- Make sure they’re not an “Egg Head” and encourage them to upload a photo and a pithy bio.
- Download Twitter or other Twitter Application to their smart phone.
- Help them follow several Twitter accounts based on their interests: Miami, Harry Potter, Food, Wine, Fashion, Sports, The Simpsons, you name it. There’s someone tweeting about it.
- Give them a quick primer and tutorial on what is an @reply, Direct Message, Re-tweet, etc.
- Encourage them to use Twitter as a newsfeed for a while. Check in now and then to see what’s going on in the world.
- I’ll then send them a few “@replies” so they get used to checking their @mentions and get them used to responding to tweets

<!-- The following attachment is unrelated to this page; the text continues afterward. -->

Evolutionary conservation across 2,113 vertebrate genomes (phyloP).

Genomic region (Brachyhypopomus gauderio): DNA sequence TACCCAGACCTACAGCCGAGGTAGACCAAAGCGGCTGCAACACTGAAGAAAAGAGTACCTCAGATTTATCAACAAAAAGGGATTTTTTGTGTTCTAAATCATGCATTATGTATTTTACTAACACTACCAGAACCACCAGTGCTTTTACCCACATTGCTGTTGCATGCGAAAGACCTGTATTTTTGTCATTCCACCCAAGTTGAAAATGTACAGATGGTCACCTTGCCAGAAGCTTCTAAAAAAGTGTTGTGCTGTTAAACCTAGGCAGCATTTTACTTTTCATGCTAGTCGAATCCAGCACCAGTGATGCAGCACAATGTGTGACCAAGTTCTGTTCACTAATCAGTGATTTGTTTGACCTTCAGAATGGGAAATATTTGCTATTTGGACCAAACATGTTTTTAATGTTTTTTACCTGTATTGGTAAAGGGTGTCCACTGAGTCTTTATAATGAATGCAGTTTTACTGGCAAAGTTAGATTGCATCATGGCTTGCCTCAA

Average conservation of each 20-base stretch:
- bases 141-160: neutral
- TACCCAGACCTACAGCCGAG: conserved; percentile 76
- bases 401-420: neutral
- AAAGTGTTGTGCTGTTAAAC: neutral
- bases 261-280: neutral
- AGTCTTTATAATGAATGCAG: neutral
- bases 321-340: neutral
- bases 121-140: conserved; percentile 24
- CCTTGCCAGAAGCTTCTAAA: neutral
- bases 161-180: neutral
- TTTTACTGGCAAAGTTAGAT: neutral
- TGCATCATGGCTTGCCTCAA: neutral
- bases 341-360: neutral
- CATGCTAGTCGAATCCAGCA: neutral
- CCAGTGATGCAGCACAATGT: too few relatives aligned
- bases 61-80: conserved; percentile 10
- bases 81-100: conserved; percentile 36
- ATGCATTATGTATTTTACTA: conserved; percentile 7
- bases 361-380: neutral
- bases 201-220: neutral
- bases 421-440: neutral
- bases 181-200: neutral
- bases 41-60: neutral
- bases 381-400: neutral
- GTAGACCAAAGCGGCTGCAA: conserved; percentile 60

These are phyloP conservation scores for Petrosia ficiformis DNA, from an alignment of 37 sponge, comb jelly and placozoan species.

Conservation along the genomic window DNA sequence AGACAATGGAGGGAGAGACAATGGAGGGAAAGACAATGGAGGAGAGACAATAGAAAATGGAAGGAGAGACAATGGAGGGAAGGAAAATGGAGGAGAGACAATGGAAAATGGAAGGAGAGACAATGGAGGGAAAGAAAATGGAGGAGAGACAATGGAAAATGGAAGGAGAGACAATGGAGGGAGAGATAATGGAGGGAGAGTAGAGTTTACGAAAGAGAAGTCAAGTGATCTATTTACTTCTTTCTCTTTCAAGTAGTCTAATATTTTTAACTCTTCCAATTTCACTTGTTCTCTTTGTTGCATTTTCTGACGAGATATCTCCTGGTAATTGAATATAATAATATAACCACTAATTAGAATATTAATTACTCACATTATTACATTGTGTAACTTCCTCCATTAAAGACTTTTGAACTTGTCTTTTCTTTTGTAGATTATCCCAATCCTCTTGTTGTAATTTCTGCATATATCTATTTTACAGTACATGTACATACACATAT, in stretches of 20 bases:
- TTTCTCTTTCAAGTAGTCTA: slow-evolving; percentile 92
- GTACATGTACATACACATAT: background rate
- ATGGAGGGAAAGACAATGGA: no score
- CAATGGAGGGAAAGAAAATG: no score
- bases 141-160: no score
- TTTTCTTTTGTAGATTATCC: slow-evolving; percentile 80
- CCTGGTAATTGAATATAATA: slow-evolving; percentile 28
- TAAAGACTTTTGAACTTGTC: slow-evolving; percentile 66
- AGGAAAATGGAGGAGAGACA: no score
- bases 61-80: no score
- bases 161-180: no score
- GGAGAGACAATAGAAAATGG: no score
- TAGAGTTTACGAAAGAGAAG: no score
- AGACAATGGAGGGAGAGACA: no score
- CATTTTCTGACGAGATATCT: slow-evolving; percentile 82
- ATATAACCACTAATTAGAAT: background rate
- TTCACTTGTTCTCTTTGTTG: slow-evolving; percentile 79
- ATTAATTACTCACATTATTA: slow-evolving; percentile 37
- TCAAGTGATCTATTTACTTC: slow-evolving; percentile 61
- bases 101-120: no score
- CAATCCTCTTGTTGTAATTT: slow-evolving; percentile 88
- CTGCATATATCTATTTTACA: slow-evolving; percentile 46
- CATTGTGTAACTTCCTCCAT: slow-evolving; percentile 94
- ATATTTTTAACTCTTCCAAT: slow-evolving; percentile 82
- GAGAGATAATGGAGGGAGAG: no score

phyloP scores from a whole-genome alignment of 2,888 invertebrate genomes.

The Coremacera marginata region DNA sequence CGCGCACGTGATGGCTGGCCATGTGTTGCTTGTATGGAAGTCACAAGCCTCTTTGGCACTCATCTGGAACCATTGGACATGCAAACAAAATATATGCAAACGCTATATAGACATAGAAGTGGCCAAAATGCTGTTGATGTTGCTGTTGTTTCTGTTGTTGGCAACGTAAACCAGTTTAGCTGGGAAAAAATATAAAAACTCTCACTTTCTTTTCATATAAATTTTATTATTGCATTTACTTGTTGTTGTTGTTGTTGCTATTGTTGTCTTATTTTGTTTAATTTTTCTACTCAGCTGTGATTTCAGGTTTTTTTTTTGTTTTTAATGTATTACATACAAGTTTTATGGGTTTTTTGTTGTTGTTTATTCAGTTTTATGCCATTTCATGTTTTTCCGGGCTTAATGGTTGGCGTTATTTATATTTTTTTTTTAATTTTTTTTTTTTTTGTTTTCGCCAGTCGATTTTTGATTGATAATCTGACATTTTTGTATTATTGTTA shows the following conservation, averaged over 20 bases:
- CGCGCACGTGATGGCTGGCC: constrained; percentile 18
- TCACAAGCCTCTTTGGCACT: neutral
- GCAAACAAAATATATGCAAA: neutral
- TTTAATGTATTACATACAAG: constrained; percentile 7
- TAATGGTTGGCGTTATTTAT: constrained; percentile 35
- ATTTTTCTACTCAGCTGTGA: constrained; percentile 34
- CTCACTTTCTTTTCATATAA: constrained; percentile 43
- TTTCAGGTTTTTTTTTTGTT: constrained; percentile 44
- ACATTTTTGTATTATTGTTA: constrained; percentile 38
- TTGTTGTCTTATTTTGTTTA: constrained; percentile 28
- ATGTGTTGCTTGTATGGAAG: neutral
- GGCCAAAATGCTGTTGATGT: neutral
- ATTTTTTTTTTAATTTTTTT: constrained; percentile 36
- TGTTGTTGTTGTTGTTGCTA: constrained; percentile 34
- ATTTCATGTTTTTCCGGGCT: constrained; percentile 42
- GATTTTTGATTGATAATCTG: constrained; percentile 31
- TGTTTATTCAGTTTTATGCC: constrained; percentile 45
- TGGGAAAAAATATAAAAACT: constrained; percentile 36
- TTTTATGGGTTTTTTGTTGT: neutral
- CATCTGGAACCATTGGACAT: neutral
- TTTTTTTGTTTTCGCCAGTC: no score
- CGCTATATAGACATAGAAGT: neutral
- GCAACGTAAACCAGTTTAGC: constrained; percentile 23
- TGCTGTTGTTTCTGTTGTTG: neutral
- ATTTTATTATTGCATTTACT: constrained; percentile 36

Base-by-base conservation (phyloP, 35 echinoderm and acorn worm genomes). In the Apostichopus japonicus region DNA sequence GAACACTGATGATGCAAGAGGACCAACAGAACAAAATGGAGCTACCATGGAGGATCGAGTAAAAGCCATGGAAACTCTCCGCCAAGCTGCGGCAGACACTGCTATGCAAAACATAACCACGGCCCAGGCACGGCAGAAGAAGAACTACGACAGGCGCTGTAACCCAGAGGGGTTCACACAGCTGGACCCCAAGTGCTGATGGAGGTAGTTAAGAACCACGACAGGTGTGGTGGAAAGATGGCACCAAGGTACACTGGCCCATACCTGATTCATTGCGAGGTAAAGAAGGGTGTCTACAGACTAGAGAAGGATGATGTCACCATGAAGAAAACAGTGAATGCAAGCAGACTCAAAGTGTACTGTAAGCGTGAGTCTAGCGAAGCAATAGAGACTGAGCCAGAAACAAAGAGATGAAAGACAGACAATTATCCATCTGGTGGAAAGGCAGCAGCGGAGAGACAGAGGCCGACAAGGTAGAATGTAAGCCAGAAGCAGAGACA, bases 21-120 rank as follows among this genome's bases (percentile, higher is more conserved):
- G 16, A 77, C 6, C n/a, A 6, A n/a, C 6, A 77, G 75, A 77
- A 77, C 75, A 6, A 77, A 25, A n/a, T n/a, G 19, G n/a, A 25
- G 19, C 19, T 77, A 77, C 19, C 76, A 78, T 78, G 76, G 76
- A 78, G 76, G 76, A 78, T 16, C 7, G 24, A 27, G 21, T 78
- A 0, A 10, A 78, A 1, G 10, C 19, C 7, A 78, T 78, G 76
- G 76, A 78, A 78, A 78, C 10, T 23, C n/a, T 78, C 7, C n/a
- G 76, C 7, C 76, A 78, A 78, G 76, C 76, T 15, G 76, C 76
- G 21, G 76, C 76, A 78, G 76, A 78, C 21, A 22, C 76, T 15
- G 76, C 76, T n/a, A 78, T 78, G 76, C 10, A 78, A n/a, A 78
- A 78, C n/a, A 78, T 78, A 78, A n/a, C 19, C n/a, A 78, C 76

This is a repost from the Idea Sprouts Online Marketing Blog. A big thank you to Allison Semancik for featuring Miami Social Marketing and Liza Walton. The original blog post may be found here. Tweet Tweet, everyone! How do I use Twitter, anyway? This is a question I receive a lot as a Social Media and Marketing Professional: “So, I signed up for Twitter. I still don’t get what all the buzz is about?” How I got started on Twitter: That was me when I joined Twitter back in 2007. I didn’t get it at first either. I set up an account, followed one or two friends that were already using Twitter, and my account sat there, dormant, for a few months. I then decided to give it a second try. I followed a few celebrities, chefs (food is my passion) and some news outlets. “Ok, this is a bit more interesting,” I thought. I would log on to Twitter a few times during the week to get a quick update on what was going on in the world. But what do all these symbols and letters mean? A quick Google search and I finally understood what I was reading in my Twitter feed. Here are a few basics to help you decipher Twitter: @name – That’s someone’s Twitter handle, or account. Using ‘@’ followed by a username (with no spaces) in your tweet will send a mention to the user you choose. For example, @name will send a mention to name, and the entire tweet will show up in his @mentions section, or you can reply directly to a tweet by beginning your reply with @name. (That is called an @reply.) RT – This means “Retweet” It’s a recycled tweet from someone else. The RT is usually followed by @name, the Twitter account that originated the tweet. (See Miami Olivia’s previous blog post for more details on the Retweet.) DM – This is a Direct Message. It’s an inbox of sorts, and a direct message goes directly to the intended recipient in a private message. Hashtags – Hashtags look like this: #topic. This tags a particular topic and makes it easily searchable on Twitter. The importance of a profile: One day I grew weary of seeing an “egg” for a profile picture, so I uploaded a photo and wrote a few lines about myself. Suddenly, I started to get followers! I was excited, but also a bit stressed out. What do I say? I hadn’t really tweeted yet. What would I say? I began by “Retweeting” interesting articles or funny tweets that I would read. I then began following back my followers, and I soon realized I wanted to comment on what they were tweeting about. I was a bit shy at first. I thought, “So, I’m going to tweet someone I don’t even know? Will they think I’m a stalker? Will they respond back?” I finally got over my trepidation, and responded to a few tweets. And I actually got responses back! I was officially hooked. The Epiphany: I finally “got it.” Not only is Twitter a news feed, but it is also a great way to meet new people, and have authentic conversations about topics that are interesting to me. Soon, I began posting about my interests, and new followers began responding to my tweets. And the best part is that I had, without even realizing, built a community of like-minded online (and soon to be offline) friends who were happy to help me make the most of Twitter. Twitter on the go: The final piece of the puzzle came when my social media savvy Twitter friends helped me pick out a smart phone and taught me how to install a Twitter client application to begin “tweeting on the go.” In my opinion, Twitter and social media for personal use is best when you can take it with you: Checking in to a restaurant, responding to a tweet while you’re in line at the bank, tweeting while attending a “tweet-up” with your Twitter friends, taking photos and uploading them right away when you see something funny, or checking the news while stuck at the airport. So back to the initial question: “So, I signed up for Twitter. I still don’t get what all the buzz is about?” Here is a step by step on how I get new Twitter users up and running based on my personal experience: